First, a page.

Inventory of Texas Turfgrasses
Prime planting time for warm-season lawngrasses is mid-spring through the summer. To round off the corners to make those dates fit all of the state, let’s use April 1 through September 1.
Which grass would be best?
There is a lot of personal choice involved in lawngrass selection. What appeals to one person may seem weedy to another, so visual appearance has to be a consideration. However, as you’ll see in these quick notes below, there are practical issues as well. I’ve taken more than 400,000 questions on the radio and through my newspaper columns (and a lot out on the street), and almost one-third of them are related to lawns. These are my opinions, but they’re backed by a lot of experience.
(Assets) Drought-hardy; very tolerant of pedestrian traffic (humans and pets); inexpensive to plant; fine-textured; adapted to a variety of soil types.
(Liabilities) Invasive into gardens and beds; high levels of fungus spores, so quite likely to cause allergies; intolerant of shade.
(Assets) Extremely short for the ultimate in a manicured-lawn look; very fine-textured; fairly tolerant of foot traffic.
(Liabilities) Expensive to plant; very high maintenance due to frequent mowing; expensive equipment required; fungus spores likely to cause allergies; intolerant of shade; frequently invaded by common bermuda.
(Assets) Our most shade-tolerant turfgrass; maintains bright green color all season; crowds out other grasses and most weeds (except nutsedge and dallisgrass).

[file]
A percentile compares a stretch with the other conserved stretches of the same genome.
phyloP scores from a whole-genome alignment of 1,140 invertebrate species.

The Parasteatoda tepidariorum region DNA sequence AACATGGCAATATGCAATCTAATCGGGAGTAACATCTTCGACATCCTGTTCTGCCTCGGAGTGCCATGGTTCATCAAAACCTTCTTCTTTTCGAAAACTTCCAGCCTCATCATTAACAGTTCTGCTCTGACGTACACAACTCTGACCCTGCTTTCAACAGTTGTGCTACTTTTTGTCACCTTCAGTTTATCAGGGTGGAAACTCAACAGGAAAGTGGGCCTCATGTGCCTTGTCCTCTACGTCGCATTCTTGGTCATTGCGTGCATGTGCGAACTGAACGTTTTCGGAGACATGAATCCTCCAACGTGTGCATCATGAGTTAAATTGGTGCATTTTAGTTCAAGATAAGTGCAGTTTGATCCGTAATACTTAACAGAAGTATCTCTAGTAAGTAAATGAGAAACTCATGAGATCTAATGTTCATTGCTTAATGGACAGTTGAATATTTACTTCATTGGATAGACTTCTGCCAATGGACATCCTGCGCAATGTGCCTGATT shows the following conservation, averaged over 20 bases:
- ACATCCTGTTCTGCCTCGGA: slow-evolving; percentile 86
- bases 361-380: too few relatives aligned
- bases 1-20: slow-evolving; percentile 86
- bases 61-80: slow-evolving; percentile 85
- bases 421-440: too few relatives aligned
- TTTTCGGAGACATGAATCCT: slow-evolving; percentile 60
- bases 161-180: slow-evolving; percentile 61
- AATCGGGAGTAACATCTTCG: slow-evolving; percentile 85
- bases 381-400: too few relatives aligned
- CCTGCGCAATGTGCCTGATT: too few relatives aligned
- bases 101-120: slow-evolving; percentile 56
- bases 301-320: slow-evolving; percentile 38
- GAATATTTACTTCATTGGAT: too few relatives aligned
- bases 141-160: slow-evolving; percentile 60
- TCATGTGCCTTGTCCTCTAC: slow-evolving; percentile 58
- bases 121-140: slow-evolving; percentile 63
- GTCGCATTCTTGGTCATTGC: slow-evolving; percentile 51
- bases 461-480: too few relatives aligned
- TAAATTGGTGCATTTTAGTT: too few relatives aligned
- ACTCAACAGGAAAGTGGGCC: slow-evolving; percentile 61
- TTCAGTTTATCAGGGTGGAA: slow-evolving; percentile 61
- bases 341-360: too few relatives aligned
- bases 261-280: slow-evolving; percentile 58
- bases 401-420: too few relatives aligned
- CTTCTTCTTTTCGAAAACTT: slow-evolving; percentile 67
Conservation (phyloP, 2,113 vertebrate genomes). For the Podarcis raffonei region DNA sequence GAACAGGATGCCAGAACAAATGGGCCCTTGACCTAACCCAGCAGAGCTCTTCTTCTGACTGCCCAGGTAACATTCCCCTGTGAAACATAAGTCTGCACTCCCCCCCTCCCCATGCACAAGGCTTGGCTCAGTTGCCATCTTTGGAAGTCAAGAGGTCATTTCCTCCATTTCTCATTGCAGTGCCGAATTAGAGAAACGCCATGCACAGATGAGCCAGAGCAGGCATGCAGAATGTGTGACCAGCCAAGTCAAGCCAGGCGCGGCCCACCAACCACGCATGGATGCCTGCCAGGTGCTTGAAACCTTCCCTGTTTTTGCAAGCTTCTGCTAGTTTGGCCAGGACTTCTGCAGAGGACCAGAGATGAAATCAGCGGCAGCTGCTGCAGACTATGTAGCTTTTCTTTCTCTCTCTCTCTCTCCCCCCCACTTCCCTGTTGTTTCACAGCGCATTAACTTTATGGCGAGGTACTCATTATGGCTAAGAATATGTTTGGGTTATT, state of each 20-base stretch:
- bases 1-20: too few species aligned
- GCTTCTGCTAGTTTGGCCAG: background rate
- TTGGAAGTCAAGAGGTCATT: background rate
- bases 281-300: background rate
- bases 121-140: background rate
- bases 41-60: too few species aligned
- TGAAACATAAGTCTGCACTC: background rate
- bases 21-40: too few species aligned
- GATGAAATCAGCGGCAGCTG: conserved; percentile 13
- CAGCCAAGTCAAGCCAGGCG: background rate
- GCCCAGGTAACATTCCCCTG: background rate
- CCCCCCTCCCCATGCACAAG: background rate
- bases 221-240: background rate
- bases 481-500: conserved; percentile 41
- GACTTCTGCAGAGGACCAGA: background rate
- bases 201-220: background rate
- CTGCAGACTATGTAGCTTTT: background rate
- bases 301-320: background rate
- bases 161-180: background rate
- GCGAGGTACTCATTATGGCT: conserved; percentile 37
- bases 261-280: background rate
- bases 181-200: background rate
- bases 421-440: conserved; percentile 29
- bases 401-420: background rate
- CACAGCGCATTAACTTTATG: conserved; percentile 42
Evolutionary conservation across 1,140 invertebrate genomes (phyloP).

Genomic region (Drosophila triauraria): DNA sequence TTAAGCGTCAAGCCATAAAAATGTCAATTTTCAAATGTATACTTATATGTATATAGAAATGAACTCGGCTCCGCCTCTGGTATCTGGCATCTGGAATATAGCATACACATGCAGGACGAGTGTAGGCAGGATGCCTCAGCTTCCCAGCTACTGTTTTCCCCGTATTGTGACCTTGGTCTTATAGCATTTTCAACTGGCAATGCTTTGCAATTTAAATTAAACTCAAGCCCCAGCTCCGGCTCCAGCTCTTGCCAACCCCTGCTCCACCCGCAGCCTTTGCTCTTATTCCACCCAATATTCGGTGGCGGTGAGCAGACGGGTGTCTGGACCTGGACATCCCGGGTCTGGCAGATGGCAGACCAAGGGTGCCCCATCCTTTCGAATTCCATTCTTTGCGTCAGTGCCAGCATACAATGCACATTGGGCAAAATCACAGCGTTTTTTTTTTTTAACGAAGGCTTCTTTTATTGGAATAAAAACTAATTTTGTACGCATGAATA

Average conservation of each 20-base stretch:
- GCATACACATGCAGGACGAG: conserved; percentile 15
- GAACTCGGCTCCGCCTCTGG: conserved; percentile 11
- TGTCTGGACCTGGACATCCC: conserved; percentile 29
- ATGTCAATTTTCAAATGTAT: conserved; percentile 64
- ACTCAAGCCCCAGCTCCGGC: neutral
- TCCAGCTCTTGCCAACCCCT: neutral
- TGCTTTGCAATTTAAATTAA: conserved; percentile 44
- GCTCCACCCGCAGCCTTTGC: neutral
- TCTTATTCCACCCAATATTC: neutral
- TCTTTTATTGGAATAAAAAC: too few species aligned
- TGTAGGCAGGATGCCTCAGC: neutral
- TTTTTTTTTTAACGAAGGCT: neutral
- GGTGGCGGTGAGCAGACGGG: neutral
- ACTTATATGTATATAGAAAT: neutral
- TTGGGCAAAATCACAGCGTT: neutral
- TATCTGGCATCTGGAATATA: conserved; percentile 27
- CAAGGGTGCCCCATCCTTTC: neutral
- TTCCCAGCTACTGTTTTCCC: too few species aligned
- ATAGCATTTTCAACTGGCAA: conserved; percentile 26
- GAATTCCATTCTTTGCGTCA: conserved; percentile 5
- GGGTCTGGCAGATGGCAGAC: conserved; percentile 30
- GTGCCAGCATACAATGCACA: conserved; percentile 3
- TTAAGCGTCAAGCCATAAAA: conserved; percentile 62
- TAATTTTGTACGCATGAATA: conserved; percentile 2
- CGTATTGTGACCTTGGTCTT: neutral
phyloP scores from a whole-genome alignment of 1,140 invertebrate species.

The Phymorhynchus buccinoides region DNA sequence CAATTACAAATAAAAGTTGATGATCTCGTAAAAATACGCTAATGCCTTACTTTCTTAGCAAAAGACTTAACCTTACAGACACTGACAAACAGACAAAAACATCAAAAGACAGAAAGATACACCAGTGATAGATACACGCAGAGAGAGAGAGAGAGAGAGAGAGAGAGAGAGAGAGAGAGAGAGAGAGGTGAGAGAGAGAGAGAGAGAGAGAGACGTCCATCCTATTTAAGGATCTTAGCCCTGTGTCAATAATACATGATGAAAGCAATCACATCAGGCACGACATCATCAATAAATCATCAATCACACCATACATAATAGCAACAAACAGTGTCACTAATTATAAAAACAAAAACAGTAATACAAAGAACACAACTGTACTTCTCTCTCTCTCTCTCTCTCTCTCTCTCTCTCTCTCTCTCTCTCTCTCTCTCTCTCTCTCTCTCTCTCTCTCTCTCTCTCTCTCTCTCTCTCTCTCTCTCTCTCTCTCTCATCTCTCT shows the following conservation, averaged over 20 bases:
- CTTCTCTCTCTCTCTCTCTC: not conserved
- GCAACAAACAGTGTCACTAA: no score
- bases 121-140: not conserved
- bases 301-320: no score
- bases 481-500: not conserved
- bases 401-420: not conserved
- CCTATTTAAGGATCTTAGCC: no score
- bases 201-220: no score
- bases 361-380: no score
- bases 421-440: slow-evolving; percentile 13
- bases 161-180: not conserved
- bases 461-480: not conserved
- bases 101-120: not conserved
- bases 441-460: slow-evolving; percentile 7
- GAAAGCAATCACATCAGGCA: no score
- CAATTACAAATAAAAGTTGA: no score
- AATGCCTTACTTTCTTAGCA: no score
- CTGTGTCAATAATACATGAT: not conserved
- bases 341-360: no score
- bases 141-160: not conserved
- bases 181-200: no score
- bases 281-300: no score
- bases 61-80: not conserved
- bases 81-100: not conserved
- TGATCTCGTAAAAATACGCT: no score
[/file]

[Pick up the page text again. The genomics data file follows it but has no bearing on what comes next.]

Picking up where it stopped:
(Liabilities) Intolerant of foot traffic because it has only stolons (above-ground runners); not as winter-hardy as other grasses in northern parts of Texas; requires more water than bermuda; subject to a few more insect, disease problems than other grasses.
(Assets) Intermediate to bermuda and St. Augustine in respect to texture and shade tolerance; growing in popularity and a good choice in many parts of Texas if you find a variety well suited to your area. We will be seeing much more of the zoysias in the future.
(Liabilities) Expensive to plant (sod) and slow to cover; comparatively long “brown” season in winter.
(Assets) Drought-tolerant (but turns brown when dry, almost a fire hazard); native to Great Plains, so suited to many Texas soils, climate.
(Liabilities) Easily invaded by bermuda if a seed source is nearby. This is a huge downside, as most buffalograss lawns have evolved into bermuda turf within just a few years. There is no way to stop it from happening.
(Assets) Cool-season grass that is green all winter, and where summers are mild in Panhandle and mountains of West Texas; about as tolerant of shade as St. Augustine is.
(Liabilities) Difficult to keep through a hot Texas summer, especially in the eastern and southern parts of the state; must be seeded in September; will be out of sequence with warm-season grasses (green when they aren’t, and relatively brown when they’re green); must be mowed much higher than warm-season grasses.